Pick the right place to start
Once caregivers have identified the behaviors they want to change, they must choose which one to work on first. Chances for success are increased if caregivers work on one behavior at a time. Start with a behavior the child can change, but not the one that is the most common. Choosing a behavior that happens every day but not many times a day offers a better opportunity to reward good behavior and provide consequences for undesirable behavior. When a child is successful, he or she is more motivated to continue working.

Provide immediate feedback
Responses to behaviors, both positive and negative, must occur quickly. Children have short attention spans and their memories still are developing. For young children (age 4 and younger), waiting seven days (while they collect enough stars or stickers or "good days") is not effective. They need more frequent acknowledgement of their efforts. They also require more reminders of what they are trying to change. Several times a day a caregiver can say, "Remember you are working on not hitting." Preventing an undesirable behavior is better than having to provide a consequence after it has occurred. If a child has trouble every time he and his brother play with cars on the floor, saying, "Remember, you are working on not hitting," may help the child to find another way to manage the difficulty. Suggesting another way to handle the situation is even better.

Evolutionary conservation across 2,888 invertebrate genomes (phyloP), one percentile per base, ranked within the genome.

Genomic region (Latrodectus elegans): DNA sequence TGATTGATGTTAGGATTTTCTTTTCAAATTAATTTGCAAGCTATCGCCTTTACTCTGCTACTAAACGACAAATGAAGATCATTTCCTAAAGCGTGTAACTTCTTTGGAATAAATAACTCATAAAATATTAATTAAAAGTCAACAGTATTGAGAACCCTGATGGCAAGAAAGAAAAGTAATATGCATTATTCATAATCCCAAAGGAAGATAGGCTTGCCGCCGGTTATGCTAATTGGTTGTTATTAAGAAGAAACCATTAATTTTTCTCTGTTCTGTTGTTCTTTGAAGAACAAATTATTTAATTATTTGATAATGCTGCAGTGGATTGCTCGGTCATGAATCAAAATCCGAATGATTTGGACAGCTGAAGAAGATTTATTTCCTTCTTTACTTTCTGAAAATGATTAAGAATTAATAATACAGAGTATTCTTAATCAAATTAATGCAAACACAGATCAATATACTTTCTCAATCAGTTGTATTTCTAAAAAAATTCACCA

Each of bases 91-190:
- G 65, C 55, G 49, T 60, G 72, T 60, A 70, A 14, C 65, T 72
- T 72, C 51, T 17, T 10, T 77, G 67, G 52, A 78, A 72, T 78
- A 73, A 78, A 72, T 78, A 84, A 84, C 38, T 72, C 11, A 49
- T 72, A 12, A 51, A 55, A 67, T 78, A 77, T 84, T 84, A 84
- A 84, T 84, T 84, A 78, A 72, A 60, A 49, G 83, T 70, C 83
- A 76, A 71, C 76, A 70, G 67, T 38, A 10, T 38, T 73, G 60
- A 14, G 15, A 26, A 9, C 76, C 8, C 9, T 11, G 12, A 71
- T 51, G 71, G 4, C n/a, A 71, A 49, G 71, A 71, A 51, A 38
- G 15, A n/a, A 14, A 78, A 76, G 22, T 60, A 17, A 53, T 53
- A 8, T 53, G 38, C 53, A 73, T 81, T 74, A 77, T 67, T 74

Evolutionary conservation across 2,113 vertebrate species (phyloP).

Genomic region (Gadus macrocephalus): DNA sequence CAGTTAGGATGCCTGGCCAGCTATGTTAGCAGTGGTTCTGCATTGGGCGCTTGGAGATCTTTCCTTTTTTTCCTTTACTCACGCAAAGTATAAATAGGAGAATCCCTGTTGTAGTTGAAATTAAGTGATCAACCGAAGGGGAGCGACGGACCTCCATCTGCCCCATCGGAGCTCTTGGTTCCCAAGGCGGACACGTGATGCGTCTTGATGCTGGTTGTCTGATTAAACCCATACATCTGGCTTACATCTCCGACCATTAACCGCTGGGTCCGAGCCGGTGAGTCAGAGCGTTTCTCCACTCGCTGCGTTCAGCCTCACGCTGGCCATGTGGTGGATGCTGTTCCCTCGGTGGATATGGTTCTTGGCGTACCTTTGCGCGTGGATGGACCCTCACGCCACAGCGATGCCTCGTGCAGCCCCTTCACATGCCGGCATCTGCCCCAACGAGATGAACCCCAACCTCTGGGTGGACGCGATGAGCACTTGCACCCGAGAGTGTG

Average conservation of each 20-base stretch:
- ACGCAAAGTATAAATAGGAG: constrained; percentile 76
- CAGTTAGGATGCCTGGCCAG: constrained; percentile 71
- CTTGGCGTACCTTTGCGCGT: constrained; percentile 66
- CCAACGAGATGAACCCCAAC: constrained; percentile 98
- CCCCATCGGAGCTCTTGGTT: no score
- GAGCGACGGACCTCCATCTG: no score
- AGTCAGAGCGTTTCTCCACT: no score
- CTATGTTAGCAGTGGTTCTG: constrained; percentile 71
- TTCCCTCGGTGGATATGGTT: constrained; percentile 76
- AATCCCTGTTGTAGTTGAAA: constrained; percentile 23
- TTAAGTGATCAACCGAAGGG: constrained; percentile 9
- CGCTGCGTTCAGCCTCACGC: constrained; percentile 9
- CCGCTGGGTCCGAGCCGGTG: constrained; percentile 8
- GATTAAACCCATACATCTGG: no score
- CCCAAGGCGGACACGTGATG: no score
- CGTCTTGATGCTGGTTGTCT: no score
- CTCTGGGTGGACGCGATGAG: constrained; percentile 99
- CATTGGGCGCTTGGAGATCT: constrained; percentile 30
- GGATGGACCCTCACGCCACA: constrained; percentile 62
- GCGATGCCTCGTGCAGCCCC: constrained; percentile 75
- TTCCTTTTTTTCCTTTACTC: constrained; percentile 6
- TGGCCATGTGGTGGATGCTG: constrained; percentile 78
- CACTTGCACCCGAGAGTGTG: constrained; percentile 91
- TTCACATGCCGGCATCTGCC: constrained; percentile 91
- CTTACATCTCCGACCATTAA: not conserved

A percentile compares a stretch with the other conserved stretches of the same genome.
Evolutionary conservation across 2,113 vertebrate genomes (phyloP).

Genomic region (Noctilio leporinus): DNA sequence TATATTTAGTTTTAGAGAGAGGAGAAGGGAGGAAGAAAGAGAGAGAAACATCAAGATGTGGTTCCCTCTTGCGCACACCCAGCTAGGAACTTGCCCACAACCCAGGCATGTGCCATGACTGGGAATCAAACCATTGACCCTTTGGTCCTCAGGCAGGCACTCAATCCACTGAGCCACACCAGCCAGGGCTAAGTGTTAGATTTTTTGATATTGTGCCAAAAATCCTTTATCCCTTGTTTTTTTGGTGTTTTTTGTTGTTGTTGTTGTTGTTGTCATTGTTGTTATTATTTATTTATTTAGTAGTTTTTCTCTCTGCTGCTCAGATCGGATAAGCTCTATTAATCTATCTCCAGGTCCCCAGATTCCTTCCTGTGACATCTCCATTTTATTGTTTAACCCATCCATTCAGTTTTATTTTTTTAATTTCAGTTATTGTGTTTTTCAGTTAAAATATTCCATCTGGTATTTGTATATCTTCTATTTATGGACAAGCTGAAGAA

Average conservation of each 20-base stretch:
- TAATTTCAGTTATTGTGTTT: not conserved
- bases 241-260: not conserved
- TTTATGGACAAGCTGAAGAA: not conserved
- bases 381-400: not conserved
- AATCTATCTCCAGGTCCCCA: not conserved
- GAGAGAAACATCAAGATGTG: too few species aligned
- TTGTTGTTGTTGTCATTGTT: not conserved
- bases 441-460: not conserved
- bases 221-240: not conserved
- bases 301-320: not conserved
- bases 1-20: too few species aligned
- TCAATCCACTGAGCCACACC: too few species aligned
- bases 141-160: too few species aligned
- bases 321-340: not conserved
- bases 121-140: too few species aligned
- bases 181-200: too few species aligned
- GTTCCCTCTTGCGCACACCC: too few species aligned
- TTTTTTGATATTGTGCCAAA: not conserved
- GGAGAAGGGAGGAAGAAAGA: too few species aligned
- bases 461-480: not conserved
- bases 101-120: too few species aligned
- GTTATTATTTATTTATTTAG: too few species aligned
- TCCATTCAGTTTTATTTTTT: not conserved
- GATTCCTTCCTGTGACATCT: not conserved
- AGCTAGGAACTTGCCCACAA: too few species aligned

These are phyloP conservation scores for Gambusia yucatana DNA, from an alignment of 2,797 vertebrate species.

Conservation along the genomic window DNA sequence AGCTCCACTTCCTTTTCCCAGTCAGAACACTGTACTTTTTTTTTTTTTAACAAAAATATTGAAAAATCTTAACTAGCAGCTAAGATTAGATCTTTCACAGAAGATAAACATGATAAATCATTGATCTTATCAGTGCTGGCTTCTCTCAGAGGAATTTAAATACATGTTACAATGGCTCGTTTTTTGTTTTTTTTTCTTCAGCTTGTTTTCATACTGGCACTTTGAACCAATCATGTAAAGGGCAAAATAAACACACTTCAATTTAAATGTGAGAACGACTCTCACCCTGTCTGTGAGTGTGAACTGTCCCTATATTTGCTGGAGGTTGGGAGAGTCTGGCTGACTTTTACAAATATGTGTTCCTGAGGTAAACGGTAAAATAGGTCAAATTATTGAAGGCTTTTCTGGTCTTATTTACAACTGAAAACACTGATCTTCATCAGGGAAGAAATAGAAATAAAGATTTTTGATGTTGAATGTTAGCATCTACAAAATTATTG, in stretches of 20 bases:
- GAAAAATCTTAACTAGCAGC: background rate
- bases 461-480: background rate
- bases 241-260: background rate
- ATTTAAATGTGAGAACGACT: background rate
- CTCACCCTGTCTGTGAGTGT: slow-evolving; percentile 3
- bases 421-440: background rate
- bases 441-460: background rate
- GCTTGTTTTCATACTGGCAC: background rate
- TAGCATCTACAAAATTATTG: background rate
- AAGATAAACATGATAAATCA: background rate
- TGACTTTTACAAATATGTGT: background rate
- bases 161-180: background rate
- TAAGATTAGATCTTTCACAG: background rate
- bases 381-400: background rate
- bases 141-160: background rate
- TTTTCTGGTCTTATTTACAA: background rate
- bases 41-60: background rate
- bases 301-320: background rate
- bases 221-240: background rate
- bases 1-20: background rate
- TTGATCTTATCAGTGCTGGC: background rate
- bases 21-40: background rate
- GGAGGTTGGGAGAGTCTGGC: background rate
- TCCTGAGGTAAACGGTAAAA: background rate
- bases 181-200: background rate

Increase the chances for success
Avoiding situations where the child is likely to have trouble is another basic element. If the child cannot manage being in the grocery store without crying for a candy bar, he or she is not ready for the store. If a chocoholic mother is dieting, a good spouse does not bring home a chocolate cake and set it on the table in plain sight. As much as possible, caregivers must assist their children in the same way by reducing circumstances in which their children are likely to fail.

Be prepared to be consistent
Consistency is the most important part of managing behavior. If a caregiver gives a time-out for hitting sometimes but not every time, the child often will think it is worth a try. If the child doesn't know for sure, he or she doesn't know change is necessary. Keep in mind that children don't wait to challenge until their caregivers are well rested, full of energy and have all the time in the world. Children challenge when their caregivers are tired, preoccupied, sick, pressured, on the phone, with company, in the car, in the store, in the restaurant. Being prepared to leave the shopping cart in the middle of the aisle and remove the child from the store is difficult, but this sends a strong message that changing this behavior is so important that the caregiver is willing to forego something he or she wants in order to achieve it.

When good, simple, quick, consistent attempts to change behavior fail, it may be time for professional help. If caregivers are struggling with serious behavior problems on a daily basis and tips like these don't help, pediatricians and other primary care physicians can assist by referring families to pediatric behavior management specialists.

 

Funding for this program provided by the Department of Health and Human Services